The office of the Attorney General of New York has released a report on the 2016 data breaches. The overall number of breaches reported was up 60% compared to 2015, but there were also several noteworthy details in the data:
Personal information loss
We tend to think of corporate breaches as involving business data, but in the end, it’s usually personal. The New York breaches had exposed records of 1.6 million New Yorkers. In fact, personal information constituted over 98% of all data stolen, with Social Security Numbers (46%) and financial/payment information (35%) topping the list.
3rd-party vendor risk
When we as consumers deal with a large bank or healthcare provider, we tend to assume that our information is protected to a higher standard than at a smaller company. While this is probably generally true, we tend to forget that these large service providers rely on numerous partners and suppliers, and our data may often land in their hands, outside the firewalls and the reach of intrusion detection systems of the companies we actually deal with.
New York’s breach report illustrates the security risks inherent in the supplier/partner channel. A single breach of Newkirk Products, Inc., yielded a loss of almost half of all personal records lost in 2016 in New York. Newkirk supplies insurance ID cards to the Capital District Physicians’ Health Plan, Inc., CDPHP Universal Benefits, Inc., and Capital District Physicians’ Healthcare Network, Inc., as well as other healthcare plan providers across the US.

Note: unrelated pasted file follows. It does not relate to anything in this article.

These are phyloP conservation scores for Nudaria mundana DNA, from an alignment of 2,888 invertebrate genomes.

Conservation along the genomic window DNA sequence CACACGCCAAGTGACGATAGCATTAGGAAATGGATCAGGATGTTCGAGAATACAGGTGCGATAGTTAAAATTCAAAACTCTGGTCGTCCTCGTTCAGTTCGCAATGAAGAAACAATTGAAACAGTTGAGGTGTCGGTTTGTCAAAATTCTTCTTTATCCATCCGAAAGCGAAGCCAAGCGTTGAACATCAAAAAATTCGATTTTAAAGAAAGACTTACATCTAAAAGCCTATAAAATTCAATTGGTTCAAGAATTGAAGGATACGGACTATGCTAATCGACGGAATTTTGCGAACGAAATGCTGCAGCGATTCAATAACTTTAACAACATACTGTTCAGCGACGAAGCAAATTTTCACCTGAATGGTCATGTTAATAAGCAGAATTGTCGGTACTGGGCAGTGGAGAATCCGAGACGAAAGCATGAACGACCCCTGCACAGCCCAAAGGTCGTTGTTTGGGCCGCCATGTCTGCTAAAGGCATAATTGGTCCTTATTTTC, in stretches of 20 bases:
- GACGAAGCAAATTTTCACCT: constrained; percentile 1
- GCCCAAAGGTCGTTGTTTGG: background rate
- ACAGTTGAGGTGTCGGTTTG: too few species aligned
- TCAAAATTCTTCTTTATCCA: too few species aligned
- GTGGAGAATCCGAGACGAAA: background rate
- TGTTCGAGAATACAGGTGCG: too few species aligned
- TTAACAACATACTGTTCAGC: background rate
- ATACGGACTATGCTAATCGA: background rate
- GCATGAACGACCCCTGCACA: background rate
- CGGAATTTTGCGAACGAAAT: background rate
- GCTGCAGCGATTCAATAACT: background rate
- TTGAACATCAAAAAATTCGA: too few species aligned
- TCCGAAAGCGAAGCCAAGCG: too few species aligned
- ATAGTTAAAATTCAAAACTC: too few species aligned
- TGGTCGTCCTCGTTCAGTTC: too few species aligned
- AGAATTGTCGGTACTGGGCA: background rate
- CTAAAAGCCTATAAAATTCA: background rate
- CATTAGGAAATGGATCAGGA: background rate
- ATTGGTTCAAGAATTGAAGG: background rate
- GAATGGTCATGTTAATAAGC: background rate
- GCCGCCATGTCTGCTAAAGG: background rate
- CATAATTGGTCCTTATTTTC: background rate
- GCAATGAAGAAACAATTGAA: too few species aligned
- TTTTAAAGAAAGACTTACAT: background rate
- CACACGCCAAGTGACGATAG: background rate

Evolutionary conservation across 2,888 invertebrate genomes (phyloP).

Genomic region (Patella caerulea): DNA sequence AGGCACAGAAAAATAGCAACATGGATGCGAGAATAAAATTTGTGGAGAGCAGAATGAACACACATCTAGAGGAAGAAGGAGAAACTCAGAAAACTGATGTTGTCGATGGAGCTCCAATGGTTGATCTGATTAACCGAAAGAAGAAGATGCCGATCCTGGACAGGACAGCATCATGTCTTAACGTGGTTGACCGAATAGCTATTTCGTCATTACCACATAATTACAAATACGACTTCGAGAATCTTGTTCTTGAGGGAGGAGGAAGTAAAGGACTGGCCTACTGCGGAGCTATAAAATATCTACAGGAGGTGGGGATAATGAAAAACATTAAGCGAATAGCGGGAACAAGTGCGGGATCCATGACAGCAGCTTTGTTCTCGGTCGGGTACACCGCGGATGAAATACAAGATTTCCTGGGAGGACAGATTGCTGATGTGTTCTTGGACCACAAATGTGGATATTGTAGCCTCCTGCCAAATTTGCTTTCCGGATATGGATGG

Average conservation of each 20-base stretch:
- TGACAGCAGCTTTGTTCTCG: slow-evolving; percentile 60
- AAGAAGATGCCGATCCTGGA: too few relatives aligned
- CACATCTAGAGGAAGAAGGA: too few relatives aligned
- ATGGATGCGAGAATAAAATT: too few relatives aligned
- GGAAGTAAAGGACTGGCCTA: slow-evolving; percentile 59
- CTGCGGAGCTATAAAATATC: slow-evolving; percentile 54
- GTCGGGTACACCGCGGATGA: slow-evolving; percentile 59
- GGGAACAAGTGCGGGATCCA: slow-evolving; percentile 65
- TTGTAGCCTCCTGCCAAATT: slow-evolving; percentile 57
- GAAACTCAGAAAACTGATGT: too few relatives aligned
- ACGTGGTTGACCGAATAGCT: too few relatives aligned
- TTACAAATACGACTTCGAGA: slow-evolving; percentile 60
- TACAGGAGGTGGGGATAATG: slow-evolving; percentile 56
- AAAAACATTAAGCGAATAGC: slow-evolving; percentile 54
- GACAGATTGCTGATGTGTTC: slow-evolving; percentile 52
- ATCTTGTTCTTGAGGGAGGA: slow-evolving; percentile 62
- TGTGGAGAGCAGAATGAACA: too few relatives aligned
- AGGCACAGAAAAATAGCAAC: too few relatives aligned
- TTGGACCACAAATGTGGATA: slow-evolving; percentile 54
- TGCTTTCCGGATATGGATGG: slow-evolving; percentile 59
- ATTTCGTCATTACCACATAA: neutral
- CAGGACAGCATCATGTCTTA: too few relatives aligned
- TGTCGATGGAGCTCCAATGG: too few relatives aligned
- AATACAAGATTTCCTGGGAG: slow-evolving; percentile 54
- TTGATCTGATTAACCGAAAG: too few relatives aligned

What insider threat?
There has been a lot of hype in the security industry lately around the idea of “insider threat” – the notion that someone inside the company may intentionally compromise the security of information. New York’s breach data shows that the insider threat is definitely real, but is considerably less prominent across the overall threat landscape. Insider wrongdoing was the cause of only around 8% of the NY breaches, while external breaches were at 40%.
It’s worth noting, though, that when combined with employee negligence and device loss (which I would consider to be process vulnerabilities rather than threats), employee-caused breaches almost tie with external breaches at 37%.